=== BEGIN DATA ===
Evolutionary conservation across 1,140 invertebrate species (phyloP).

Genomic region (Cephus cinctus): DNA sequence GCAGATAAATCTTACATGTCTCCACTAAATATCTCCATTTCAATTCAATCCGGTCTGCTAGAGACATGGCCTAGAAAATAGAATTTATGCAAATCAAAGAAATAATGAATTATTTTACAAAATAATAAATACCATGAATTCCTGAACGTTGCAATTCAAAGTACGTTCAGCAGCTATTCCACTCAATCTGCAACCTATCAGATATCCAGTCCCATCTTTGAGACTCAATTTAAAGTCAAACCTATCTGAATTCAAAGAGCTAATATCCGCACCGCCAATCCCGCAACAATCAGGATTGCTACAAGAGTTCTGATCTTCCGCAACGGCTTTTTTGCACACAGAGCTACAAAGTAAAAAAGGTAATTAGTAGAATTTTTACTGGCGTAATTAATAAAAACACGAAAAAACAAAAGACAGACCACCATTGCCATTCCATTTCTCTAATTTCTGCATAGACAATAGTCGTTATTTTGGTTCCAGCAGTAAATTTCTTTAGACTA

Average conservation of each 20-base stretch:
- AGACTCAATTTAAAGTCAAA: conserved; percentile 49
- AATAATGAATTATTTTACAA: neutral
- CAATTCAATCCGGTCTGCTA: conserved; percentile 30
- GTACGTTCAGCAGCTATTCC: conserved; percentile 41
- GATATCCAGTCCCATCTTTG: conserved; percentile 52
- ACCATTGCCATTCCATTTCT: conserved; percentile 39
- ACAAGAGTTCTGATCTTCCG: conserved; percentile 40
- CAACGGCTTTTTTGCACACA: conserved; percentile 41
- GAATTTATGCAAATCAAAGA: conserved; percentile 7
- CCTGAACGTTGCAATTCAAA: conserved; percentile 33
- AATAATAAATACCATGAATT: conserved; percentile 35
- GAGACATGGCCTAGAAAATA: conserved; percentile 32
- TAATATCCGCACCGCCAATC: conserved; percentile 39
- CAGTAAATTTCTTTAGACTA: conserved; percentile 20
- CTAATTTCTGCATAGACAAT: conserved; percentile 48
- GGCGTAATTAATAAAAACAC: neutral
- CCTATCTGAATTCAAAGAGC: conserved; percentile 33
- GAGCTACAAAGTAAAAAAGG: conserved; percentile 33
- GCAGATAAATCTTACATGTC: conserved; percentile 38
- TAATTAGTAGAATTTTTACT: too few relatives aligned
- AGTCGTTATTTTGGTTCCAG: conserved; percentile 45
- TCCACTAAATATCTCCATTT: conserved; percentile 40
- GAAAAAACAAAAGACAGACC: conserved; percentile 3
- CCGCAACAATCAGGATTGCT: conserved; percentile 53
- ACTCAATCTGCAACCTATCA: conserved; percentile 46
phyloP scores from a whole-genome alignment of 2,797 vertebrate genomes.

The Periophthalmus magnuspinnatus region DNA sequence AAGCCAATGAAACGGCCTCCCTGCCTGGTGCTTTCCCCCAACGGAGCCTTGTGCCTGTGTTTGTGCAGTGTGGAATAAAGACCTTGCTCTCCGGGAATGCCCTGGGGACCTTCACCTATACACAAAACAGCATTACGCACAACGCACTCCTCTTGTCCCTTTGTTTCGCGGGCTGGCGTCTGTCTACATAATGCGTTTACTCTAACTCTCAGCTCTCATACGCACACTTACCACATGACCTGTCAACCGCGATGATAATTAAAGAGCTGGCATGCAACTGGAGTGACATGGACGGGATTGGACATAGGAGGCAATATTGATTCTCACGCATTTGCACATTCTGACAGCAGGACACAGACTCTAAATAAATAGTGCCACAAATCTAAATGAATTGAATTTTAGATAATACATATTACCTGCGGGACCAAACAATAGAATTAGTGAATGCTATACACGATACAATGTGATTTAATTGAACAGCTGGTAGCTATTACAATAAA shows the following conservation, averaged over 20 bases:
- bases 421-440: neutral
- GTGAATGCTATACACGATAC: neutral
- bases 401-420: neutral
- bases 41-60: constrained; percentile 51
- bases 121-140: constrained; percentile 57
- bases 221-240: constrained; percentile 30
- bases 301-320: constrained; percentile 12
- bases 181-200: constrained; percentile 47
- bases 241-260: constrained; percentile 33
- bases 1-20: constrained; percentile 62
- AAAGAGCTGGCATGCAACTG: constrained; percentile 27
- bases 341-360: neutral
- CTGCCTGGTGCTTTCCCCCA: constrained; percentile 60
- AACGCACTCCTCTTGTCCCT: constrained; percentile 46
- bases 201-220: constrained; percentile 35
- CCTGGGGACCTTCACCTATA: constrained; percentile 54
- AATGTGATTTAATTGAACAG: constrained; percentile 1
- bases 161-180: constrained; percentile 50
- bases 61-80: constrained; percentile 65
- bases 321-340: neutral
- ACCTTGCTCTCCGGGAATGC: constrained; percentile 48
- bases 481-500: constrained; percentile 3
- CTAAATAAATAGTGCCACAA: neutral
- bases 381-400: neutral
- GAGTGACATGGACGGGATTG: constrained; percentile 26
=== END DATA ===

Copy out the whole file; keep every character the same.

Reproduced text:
Evolutionary conservation across 1,140 invertebrate species (phyloP).

Genomic region (Cephus cinctus): DNA sequence GCAGATAAATCTTACATGTCTCCACTAAATATCTCCATTTCAATTCAATCCGGTCTGCTAGAGACATGGCCTAGAAAATAGAATTTATGCAAATCAAAGAAATAATGAATTATTTTACAAAATAATAAATACCATGAATTCCTGAACGTTGCAATTCAAAGTACGTTCAGCAGCTATTCCACTCAATCTGCAACCTATCAGATATCCAGTCCCATCTTTGAGACTCAATTTAAAGTCAAACCTATCTGAATTCAAAGAGCTAATATCCGCACCGCCAATCCCGCAACAATCAGGATTGCTACAAGAGTTCTGATCTTCCGCAACGGCTTTTTTGCACACAGAGCTACAAAGTAAAAAAGGTAATTAGTAGAATTTTTACTGGCGTAATTAATAAAAACACGAAAAAACAAAAGACAGACCACCATTGCCATTCCATTTCTCTAATTTCTGCATAGACAATAGTCGTTATTTTGGTTCCAGCAGTAAATTTCTTTAGACTA

Average conservation of each 20-base stretch:
- AGACTCAATTTAAAGTCAAA: conserved; percentile 49
- AATAATGAATTATTTTACAA: neutral
- CAATTCAATCCGGTCTGCTA: conserved; percentile 30
- GTACGTTCAGCAGCTATTCC: conserved; percentile 41
- GATATCCAGTCCCATCTTTG: conserved; percentile 52
- ACCATTGCCATTCCATTTCT: conserved; percentile 39
- ACAAGAGTTCTGATCTTCCG: conserved; percentile 40
- CAACGGCTTTTTTGCACACA: conserved; percentile 41
- GAATTTATGCAAATCAAAGA: conserved; percentile 7
- CCTGAACGTTGCAATTCAAA: conserved; percentile 33
- AATAATAAATACCATGAATT: conserved; percentile 35
- GAGACATGGCCTAGAAAATA: conserved; percentile 32
- TAATATCCGCACCGCCAATC: conserved; percentile 39
- CAGTAAATTTCTTTAGACTA: conserved; percentile 20
- CTAATTTCTGCATAGACAAT: conserved; percentile 48
- GGCGTAATTAATAAAAACAC: neutral
- CCTATCTGAATTCAAAGAGC: conserved; percentile 33
- GAGCTACAAAGTAAAAAAGG: conserved; percentile 33
- GCAGATAAATCTTACATGTC: conserved; percentile 38
- TAATTAGTAGAATTTTTACT: too few relatives aligned
- AGTCGTTATTTTGGTTCCAG: conserved; percentile 45
- TCCACTAAATATCTCCATTT: conserved; percentile 40
- GAAAAAACAAAAGACAGACC: conserved; percentile 3
- CCGCAACAATCAGGATTGCT: conserved; percentile 53
- ACTCAATCTGCAACCTATCA: conserved; percentile 46
phyloP scores from a whole-genome alignment of 2,797 vertebrate genomes.

The Periophthalmus magnuspinnatus region DNA sequence AAGCCAATGAAACGGCCTCCCTGCCTGGTGCTTTCCCCCAACGGAGCCTTGTGCCTGTGTTTGTGCAGTGTGGAATAAAGACCTTGCTCTCCGGGAATGCCCTGGGGACCTTCACCTATACACAAAACAGCATTACGCACAACGCACTCCTCTTGTCCCTTTGTTTCGCGGGCTGGCGTCTGTCTACATAATGCGTTTACTCTAACTCTCAGCTCTCATACGCACACTTACCACATGACCTGTCAACCGCGATGATAATTAAAGAGCTGGCATGCAACTGGAGTGACATGGACGGGATTGGACATAGGAGGCAATATTGATTCTCACGCATTTGCACATTCTGACAGCAGGACACAGACTCTAAATAAATAGTGCCACAAATCTAAATGAATTGAATTTTAGATAATACATATTACCTGCGGGACCAAACAATAGAATTAGTGAATGCTATACACGATACAATGTGATTTAATTGAACAGCTGGTAGCTATTACAATAAA shows the following conservation, averaged over 20 bases:
- bases 421-440: neutral
- GTGAATGCTATACACGATAC: neutral
- bases 401-420: neutral
- bases 41-60: constrained; percentile 51
- bases 121-140: constrained; percentile 57
- bases 221-240: constrained; percentile 30
- bases 301-320: constrained; percentile 12
- bases 181-200: constrained; percentile 47
- bases 241-260: constrained; percentile 33
- bases 1-20: constrained; percentile 62
- AAAGAGCTGGCATGCAACTG: constrained; percentile 27
- bases 341-360: neutral
- CTGCCTGGTGCTTTCCCCCA: constrained; percentile 60
- AACGCACTCCTCTTGTCCCT: constrained; percentile 46
- bases 201-220: constrained; percentile 35
- CCTGGGGACCTTCACCTATA: constrained; percentile 54
- AATGTGATTTAATTGAACAG: constrained; percentile 1
- bases 161-180: constrained; percentile 50
- bases 61-80: constrained; percentile 65
- bases 321-340: neutral
- ACCTTGCTCTCCGGGAATGC: constrained; percentile 48
- bases 481-500: constrained; percentile 3
- CTAAATAAATAGTGCCACAA: neutral
- bases 381-400: neutral
- GAGTGACATGGACGGGATTG: constrained; percentile 26